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Obesity is strongly associated with the pathogenesis of type 2 diabetes, hypertension, and cardiovascular disease.1-4 Recent studies have suggested that adipose tissue may play an important role in the development of these conditions and their complications through the secretion of various bioactive molecules referred to as adipokines. Adipokines contribute to the pathophysiology of obesity-linked disorders through their abilities to modulate inflammatory and metabolic processes. Diminished levels of adiponectin have been associated with the increased prevalence of obesity-linked cardiovascular diseases, including ischemic heart disease and peripheral artery disease.3 Adiponectin is a plasma adipokine protein secreted specifically by adipose tissue.
Adiponectin automatically self-associates into trimers and larger multimers.1 The primary protein sequence of adiponectin contains a collagen-like domain at the N terminus and a globular domain at the C terminus, similar to collagens VIII, X, and complement factor C1q.1 Plasma levels of adiponectin are inversely correlated with body fat percentage in adults.
Levels of adiponectin are significantly reduced in obese subjects compared to nonobese subjects. Levels of adiponectin are reduced in diabetics compared to nondiabetics. Weight reduction significantly increases circulating levels.
Clinical and experimental studies suggest that low adiponectin levels contribute to the development of obesity-linked illness. Adiponectin has been associated with insulin resistance and linked with type II diabetes, as well as glucose and lipid metabolism. Adiponectin may have relevance for energy metabolism through the regulation of fatty acid oxidation. A number of studies have suggested that adiponectin plays a regulatory role in atherogenesis, endothelial function, and vascular remodeling.1-10 Adiponectin is also involved in the inflammatory process and is of importance in the appearance of arteriosclerosis and coronaritis. It has been suggested that determination of the adiponectin level in plasma may serve to estimate the risk of coronary disease and may influence physiological processes such as angiogenesis. Further studies have shown that adiponectin acts directly on cardiac cells and facilitates cardiac remodeling in patients suffering from acute cardiac injury.1-3,10 Higher prediagnosis adiponectin levels have also been associated with decreased risk of developing high-grade prostate cancer and a lower risk of prostate cancer-related death.11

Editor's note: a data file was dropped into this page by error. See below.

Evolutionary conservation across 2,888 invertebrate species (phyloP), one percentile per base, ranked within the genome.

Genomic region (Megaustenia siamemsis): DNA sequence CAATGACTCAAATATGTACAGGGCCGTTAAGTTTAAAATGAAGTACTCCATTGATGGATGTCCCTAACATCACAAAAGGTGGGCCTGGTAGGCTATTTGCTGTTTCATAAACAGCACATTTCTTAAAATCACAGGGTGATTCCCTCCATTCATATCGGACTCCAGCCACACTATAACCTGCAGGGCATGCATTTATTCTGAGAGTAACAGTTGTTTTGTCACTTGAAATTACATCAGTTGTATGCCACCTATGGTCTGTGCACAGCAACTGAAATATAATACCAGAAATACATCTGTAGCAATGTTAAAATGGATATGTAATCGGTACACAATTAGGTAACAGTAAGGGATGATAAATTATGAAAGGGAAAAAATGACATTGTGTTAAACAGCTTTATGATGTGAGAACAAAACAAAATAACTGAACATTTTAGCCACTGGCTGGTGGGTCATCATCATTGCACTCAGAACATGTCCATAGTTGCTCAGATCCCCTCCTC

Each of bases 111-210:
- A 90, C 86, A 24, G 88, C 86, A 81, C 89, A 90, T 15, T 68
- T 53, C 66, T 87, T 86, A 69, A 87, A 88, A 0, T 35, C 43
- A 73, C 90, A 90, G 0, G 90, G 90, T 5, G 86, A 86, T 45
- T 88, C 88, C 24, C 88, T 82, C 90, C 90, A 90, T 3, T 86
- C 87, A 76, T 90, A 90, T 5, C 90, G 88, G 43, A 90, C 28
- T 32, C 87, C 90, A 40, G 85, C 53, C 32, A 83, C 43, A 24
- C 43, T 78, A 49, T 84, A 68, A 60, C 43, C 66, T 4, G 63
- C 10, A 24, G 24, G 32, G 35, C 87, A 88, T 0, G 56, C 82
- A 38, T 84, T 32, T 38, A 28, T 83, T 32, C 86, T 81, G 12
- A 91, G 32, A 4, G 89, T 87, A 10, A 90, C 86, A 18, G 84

Results for this test are for research purposes only by the assay's manufacturer. The performance characteristics of this product have not been established. Results should not be used as a diagnostic procedure without confirmation of the diagnosis by another medically established diagnostic product or procedure.
Enzyme-linked immunosorbent assay (ELISA)
0 to 7
8 to 9
10 to 11
12 to 13
14 to 15
16 to 19
20 to 29
30 to 39
40 to 49
50 to 59
60 to 100
Serum or plasma
0.1 mL (Note:This volume does not allow for repeat testing.)
Separate serum or plasma from cells and transfer to an appropriate tube.
Causes for Rejection
Nonserum or non-EDTA plasma received
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